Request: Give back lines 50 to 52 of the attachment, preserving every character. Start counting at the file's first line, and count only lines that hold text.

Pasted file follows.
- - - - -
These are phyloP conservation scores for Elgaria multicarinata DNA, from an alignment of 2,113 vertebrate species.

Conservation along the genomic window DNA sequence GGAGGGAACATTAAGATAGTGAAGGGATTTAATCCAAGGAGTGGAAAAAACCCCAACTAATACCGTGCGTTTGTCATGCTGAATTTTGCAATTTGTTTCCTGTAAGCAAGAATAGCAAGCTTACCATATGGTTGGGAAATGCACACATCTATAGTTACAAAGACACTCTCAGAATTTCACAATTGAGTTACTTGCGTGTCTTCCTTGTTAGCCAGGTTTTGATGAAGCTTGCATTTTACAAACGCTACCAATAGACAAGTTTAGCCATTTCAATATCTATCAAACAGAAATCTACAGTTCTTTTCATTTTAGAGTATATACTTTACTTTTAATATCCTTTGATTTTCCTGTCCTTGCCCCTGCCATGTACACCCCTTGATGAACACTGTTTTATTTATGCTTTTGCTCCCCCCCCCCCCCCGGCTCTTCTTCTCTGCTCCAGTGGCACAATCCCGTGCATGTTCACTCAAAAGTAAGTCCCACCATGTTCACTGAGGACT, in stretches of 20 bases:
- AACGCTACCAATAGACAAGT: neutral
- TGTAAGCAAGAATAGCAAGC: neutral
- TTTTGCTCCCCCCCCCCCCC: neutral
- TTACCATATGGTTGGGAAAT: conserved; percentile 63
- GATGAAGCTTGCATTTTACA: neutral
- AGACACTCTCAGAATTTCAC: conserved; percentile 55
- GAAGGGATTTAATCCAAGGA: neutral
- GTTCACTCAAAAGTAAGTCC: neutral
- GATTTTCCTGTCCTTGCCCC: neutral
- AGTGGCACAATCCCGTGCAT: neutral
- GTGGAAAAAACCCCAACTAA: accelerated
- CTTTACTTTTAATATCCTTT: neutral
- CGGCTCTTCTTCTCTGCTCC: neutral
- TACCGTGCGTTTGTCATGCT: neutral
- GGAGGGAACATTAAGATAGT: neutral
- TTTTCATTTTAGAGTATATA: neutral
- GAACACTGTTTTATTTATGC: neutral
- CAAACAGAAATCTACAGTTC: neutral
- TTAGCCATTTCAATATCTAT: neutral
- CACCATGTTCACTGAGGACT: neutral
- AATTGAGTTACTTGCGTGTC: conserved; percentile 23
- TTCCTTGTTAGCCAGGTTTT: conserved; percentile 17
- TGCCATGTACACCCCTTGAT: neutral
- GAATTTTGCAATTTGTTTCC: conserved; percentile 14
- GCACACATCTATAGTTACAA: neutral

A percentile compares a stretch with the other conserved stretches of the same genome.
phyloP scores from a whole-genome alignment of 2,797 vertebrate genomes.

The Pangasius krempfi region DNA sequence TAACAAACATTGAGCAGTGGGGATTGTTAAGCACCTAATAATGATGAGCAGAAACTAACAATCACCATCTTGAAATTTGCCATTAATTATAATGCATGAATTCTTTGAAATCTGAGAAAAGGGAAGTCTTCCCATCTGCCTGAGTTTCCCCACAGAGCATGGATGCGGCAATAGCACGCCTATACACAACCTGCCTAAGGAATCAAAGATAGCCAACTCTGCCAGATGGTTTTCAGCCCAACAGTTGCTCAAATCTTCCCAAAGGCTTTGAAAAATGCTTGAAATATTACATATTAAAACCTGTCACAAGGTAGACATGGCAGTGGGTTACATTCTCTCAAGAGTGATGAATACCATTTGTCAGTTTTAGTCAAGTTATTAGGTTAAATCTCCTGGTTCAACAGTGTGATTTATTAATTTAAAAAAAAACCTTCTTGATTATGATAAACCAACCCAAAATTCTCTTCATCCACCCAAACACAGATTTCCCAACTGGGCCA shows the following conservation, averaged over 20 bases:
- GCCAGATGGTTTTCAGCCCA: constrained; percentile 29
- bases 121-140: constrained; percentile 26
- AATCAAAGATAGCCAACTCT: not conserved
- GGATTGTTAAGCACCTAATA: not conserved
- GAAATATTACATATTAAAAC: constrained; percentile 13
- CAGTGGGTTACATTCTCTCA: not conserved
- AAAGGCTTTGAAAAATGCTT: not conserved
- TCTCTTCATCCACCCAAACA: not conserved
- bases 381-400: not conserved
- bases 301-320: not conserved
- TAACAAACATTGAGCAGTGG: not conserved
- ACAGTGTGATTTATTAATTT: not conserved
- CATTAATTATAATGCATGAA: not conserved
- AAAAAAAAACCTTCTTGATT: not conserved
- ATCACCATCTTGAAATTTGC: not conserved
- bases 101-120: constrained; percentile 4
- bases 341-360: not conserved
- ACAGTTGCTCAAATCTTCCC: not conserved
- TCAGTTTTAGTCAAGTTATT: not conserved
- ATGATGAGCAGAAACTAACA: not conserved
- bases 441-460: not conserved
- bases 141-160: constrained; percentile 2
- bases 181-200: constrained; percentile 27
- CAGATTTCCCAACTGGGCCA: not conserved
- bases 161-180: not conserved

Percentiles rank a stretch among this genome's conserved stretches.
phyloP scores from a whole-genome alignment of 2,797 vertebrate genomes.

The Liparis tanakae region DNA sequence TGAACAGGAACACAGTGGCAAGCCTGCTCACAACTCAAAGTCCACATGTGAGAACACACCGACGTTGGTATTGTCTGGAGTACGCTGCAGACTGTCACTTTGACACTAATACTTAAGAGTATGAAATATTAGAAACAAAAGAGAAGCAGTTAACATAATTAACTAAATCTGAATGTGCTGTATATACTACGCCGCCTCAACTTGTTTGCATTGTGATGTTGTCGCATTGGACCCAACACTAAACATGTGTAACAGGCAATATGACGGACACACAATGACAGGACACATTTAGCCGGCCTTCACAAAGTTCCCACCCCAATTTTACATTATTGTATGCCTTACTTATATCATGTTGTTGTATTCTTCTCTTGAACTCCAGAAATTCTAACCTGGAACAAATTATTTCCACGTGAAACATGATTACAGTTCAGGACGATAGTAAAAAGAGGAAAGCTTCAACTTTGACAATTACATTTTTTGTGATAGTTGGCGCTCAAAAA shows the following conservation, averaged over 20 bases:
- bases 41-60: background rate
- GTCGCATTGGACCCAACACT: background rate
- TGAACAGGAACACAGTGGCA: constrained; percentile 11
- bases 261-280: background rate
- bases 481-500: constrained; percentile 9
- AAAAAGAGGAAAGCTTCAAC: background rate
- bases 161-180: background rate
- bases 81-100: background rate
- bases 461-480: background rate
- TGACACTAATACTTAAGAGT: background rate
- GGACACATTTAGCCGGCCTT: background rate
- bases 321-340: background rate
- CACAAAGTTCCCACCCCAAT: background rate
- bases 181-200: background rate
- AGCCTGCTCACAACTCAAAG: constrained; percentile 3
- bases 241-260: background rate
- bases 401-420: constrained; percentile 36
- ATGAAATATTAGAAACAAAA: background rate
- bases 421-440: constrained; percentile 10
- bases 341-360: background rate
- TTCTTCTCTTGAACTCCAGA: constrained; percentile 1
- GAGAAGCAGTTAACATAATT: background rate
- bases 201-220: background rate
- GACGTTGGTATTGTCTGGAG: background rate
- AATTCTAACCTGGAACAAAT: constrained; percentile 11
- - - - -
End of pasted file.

- ATGATGAGCAGAAACTAACA: not conserved
- bases 441-460: not conserved
- bases 141-160: constrained; percentile 2